The Space Race started in 1957, when the Soviet Union launched Sputnik I, the world's first space satellite, which then fueled competition with the U.S. NASA was created in 1958 to advance U.S. leadership in rocketry, satellites, and space exploration. That same year, Americans launched the Explorer I satellite.

Expanded Trade With China

The Cold War began to thaw in 1969 with the Nixon Doctrine. The U.S. would no longer send its troops to Asia, except for nuclear threats. The Nixon Doctrine allowed President Richard Nixon to decrease defense spending and open up relations with China, which has led to enhanced bilateral trade with the rising superpower that totaled $558 billion by 2019.

Nuclear Weapons

One chilling component of the bipolar Cold War was its reliance on nuclear threats. Worries about nuclear annihilation led to the Space Race and the construction of the U.S. interstate highway system.

The Cold War divided Europe into free-market versus communist countries. Because both the U.S. and U.S.S.R. had nuclear weapons, other countries felt they needed to be similarly armed. The U.K., France, Israel, Pakistan, China, India, and North Korea all eventually acquired nuclear capabilities.

The Congressional Budget Office (CBO) notes that the U.S.’s current nuclear forces are reaching the end of their service life. They need to be refurbished or replaced by 2040.

Multilateral Cooperation and Aid 

The 1948 Marshall Plan, launched by the U.S. after World War II, eventually poured $12 billion into helping Western Europe rebuild its economies and prevent communist infiltration. This type of multinational cooperation and aid driven by the U.S. was a hallmark of efforts made by the West for years to head off a “domino effect” loss of influence to the communists.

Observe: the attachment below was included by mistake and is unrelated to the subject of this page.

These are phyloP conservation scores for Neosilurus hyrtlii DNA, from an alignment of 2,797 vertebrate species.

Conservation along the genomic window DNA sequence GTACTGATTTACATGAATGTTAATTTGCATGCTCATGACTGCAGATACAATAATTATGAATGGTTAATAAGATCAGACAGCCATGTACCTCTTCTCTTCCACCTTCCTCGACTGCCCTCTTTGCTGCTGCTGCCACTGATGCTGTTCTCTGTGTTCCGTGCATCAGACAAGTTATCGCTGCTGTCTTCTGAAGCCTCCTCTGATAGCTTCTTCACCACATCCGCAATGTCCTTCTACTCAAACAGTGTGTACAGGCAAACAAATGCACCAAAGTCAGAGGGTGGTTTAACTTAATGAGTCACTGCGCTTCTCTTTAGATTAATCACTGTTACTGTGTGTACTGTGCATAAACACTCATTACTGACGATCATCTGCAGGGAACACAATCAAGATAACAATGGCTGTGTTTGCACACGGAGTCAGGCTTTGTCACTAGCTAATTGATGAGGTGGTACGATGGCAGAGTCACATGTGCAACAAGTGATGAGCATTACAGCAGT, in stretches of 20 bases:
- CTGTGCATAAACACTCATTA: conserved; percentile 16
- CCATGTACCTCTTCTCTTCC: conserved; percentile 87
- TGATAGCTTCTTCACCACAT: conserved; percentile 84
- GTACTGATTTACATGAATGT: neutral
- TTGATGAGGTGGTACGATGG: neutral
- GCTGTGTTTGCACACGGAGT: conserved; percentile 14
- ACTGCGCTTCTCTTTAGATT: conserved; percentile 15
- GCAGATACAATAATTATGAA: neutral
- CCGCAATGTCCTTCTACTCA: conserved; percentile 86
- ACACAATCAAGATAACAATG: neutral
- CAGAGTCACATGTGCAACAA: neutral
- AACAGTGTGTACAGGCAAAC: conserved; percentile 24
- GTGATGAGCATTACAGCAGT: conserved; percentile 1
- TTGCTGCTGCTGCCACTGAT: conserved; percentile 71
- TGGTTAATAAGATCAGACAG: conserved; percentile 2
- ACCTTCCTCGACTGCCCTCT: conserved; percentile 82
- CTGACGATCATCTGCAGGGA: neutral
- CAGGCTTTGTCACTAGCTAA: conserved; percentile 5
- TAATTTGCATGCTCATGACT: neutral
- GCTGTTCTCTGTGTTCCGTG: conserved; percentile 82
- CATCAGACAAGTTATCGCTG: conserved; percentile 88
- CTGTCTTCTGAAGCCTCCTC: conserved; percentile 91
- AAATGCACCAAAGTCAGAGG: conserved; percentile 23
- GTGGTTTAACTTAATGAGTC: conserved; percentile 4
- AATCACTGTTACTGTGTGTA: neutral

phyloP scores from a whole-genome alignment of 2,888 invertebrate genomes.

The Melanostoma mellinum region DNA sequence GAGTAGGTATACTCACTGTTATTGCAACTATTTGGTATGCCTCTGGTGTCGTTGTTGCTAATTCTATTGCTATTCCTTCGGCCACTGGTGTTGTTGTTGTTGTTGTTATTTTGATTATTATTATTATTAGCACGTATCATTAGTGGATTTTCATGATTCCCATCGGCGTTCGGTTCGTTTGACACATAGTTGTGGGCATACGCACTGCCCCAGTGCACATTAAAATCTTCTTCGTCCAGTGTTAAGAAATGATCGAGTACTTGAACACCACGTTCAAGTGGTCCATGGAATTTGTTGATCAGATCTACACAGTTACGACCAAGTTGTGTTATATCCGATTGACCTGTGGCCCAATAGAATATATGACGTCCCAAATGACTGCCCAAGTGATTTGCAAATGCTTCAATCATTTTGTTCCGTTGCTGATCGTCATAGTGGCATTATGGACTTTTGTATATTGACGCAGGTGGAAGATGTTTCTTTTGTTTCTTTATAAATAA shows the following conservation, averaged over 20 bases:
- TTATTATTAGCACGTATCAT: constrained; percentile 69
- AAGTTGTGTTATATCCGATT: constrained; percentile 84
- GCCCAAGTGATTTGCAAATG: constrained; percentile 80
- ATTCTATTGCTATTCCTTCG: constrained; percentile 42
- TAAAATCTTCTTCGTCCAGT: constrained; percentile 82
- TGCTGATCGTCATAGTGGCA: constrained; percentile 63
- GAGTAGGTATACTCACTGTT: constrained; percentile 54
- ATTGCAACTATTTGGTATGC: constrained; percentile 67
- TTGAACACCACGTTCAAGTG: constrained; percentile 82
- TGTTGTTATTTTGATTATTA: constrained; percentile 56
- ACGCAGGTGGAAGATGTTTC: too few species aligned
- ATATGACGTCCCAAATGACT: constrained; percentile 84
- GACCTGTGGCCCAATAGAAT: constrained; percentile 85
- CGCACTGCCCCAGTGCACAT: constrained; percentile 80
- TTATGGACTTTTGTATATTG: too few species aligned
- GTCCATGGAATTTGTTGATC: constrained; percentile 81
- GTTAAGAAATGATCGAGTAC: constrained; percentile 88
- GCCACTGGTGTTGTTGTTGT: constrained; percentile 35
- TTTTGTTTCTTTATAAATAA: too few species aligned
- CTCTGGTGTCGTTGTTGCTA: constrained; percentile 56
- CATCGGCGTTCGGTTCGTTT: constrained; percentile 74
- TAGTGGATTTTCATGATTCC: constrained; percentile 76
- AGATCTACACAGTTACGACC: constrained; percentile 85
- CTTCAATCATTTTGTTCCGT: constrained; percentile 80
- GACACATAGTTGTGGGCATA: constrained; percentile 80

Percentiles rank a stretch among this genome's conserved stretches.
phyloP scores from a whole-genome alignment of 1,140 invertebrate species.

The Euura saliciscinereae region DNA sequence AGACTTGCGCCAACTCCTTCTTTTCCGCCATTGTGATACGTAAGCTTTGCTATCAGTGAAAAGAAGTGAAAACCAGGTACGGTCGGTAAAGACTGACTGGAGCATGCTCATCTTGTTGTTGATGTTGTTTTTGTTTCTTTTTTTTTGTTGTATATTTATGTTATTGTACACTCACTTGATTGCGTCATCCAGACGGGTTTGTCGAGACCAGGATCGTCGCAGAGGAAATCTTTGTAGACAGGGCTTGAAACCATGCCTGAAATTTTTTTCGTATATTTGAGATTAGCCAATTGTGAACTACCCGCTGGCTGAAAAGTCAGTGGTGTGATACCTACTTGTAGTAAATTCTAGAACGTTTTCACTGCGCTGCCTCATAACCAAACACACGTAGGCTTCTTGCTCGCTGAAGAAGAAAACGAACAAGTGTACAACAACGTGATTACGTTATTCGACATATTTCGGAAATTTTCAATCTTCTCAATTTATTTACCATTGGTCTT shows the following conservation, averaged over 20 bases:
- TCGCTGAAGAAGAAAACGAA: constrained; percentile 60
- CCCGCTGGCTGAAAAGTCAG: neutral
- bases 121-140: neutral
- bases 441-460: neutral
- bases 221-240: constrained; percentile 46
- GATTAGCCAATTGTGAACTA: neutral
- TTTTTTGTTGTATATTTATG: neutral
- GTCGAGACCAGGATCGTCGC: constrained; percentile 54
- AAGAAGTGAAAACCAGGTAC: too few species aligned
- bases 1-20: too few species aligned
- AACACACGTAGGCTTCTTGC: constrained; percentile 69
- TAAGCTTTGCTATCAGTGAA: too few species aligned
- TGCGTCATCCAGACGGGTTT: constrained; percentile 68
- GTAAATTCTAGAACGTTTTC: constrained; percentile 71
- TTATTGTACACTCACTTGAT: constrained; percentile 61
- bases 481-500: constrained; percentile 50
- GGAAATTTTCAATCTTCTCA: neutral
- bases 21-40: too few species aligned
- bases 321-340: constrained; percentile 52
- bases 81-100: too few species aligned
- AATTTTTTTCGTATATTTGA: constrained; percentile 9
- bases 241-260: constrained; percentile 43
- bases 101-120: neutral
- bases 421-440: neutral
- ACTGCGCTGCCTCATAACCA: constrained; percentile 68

The Bretton Woods agreement of 1944 established the U.S. dollar as the world’s new reserve currency and created the World Bank and the IMF to help with postwar reconstruction and prevent financial crises. The U.S. also supported the formation of the United Nations in 1945 to prevent another world war. In 1949, the North Atlantic Treaty Organization (NATO) was created to defend the European allied nations against the Soviet Union.

Longstanding Conflicts

Some of the current instabilities in the world’s hotspots, from the Korean peninsula to Afghanistan, are rooted in the Cold War. To avoid nuclear annihilation, the two major superpowers conducted proxy wars in non-nuclear countries.

As a result, they were on opposite sides of conflicts in Korea, Vietnam, Angola, and Afghanistan. U.S. support for the Afghan mujahidin indirectly supported transnational Islamic terrorism. In 2001, that led to the direct attack on U.S. soil on 9/11.

U.S. Reliance on the Automobile

The national highway system, started by President Dwight Eisenhower in 1956, led to increased suburbanization and auto use, lower prices across the country, and the expansion of the Midwest. The well-maintained interstate system facilitated commuting. It allowed people to leave cities and move to the suburbs. Regional shopping malls sprang up to serve them. The system also led to the demise of inter-city public transit in most parts of the country, because driving became so much easier.

The system was originally part of Eisenhower’s defense strategy to allow safe transport in case of a nuclear war or other military attacks. The federal government initially allocated $25 billion to the states to build 41,000 miles of national highways.